In the midst of the worldwide coronavirus (COVID-19) outbreak, parents everywhere are trying to figure out how to manage long days in quarantine with kids who are bouncing off walls and wondering what is going on. Here are five things families can do to help get work done while supporting each other and keeping spirits high.
1. Adjust perspective. Think of this unexpected time together as a gift. Under any other circumstances, discovering that your family has uninterrupted time to spend together would be a pleasant surprise. Think of it as a gift and brainstorm ways you’d like to use it. What are some things you enjoy doing at home with family, but don’t always have time for? Play games, watch movies, bake cookies, take naps, read books and ask kids how they would like to spend this unexpected gift of togetherness.
2. Stick to a schedule. It might feel unnecessary, but kids thrive in structure, so plan your days and keep to a schedule. Write it down and post it where everyone can see.
“We made a schedule so the kids know what’s going on and what’s coming next,” says Solana Beach mom Amy Holbrook. “It keeps them from being bored and wanting to snack all day.” Holbrook’s 7-year-old son and 4-year-old daughter can check the schedule to see when meals and snacks are coming and how long before they switch to the next activity. It reduces stress for everyone by eliminating the “now what?” questions that parents often field from bored children.
Here’s the fun part: you can include activities that aren’t part of your family’s ordinary life and give regularly scheduled things a creative twist.
3. Make the ordinary extraordinary. When my adult daughter Emily worked as a child guardian on the Broadway tour of Matilda, it was her job to keep 15 kids, ages 9–15, focused, calm and happy. I asked what advice she has for families during this time of quarantine. “Don’t cling to rules and perfection,” Emily says. “Let kids do something special once a day and plan ‘exaggerated’ activities.” That means injecting fun into everyday things, aka making ordinary activities extraordinary.
For example, Holbrook created menu boards with options for breakfast, lunch and dinner, complete with a list of side dishes. While selections are the same as any other day, “The kids feel excited they get to choose,” she says.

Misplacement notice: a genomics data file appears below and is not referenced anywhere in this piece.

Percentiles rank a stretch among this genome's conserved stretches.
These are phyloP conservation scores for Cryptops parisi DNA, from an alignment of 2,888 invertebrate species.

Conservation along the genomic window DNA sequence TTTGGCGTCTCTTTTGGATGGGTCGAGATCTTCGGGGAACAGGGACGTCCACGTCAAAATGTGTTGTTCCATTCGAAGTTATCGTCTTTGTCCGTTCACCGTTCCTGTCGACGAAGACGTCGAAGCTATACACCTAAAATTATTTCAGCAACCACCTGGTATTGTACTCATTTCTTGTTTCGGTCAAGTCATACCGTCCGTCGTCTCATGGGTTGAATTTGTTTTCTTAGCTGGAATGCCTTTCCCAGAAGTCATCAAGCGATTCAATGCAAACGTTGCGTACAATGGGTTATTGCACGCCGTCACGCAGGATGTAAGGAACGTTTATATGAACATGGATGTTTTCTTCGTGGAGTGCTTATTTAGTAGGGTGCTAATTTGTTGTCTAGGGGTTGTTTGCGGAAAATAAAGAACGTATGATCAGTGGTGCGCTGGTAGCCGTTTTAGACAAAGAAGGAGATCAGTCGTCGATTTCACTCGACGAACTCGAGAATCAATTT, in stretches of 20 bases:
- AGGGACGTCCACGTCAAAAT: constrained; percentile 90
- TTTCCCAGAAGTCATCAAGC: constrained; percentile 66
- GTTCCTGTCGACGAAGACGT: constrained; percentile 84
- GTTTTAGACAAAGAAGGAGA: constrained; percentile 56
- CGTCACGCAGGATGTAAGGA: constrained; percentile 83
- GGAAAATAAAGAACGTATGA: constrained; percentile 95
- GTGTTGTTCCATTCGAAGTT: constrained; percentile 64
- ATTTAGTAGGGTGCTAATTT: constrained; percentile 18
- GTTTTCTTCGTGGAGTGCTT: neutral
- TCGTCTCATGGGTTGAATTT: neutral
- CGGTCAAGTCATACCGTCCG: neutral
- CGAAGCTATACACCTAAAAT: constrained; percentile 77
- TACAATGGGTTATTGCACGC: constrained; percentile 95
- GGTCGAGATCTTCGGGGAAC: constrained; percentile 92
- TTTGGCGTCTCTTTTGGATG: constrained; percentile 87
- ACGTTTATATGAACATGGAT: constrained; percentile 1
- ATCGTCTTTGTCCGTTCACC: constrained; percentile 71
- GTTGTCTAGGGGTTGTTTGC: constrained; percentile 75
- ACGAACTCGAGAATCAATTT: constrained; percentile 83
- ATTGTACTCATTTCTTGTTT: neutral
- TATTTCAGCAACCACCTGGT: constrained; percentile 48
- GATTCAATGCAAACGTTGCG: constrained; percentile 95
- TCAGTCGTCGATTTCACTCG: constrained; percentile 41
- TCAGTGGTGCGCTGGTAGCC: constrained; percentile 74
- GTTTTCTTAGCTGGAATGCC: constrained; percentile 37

Other ways to make everyday activities special:
- Let kids eat dinner on a blanket in the family room.
- Take a bubble bath in the middle of the day.
- Break out paints, glue and glitter and create signs for the bathrooms, reminding everyone to wash their hands.
- Have a pet parade when animals need attention.
- Make breakfast for dinner and invite the family to eat in their pajamas.
Emily also suggests making up games around ordinary things, such as cleaning up toys and doing other chores. The kids will have a ball learning the words to “8 Silly Songs to Get Chores Done” (find the songs at www.sandiegofamily.com/parenting/preschooler/silly-songs-to-get-chores-done).
Even simple rewards for good behavior can improve cooperation and make daily routines more enjoyable.
4. Invest time in helping others. One of the best ways to shift your focus is to think about what your family can do to serve those who might be feeling especially vulnerable and lonely. Reach out with notes, calls, text messages and other creative ways you and your kids think will brighten their days with encouragement and hope.
5. Create space for each other. One of the biggest challenges of all this togetherness is, well, too much togetherness. With parents trying to get work done, older kids trying to do homework (or teens wanting to be alone), and younger kids needing attention, you might wonder how you’ll all survive.
Instead of trying to do everything everywhere, set up stations throughout the house for parent work, the kids’ schoolwork, and zones for play and crafts. Use the zones in conjunction with scheduling and reward self-discipline and self-directed play with praise and verbal high-fives. Explain that by honoring boundaries for work, school and play, everyone can get things done so your family will have more time to enjoy together later.
Above all, remember that this temporary interruption in daily life presents families with a unique opportunity to grow closer while lifting each other up. By making the most of this unexpected gift of togetherness, parents and kids will feel stronger and more connected when life returns to normal and you’re, once again, wishing for more time together.
Jody Lee Cates is a local mom and award-winning writer who blogs about healthy relationships at www.jodyleecates.com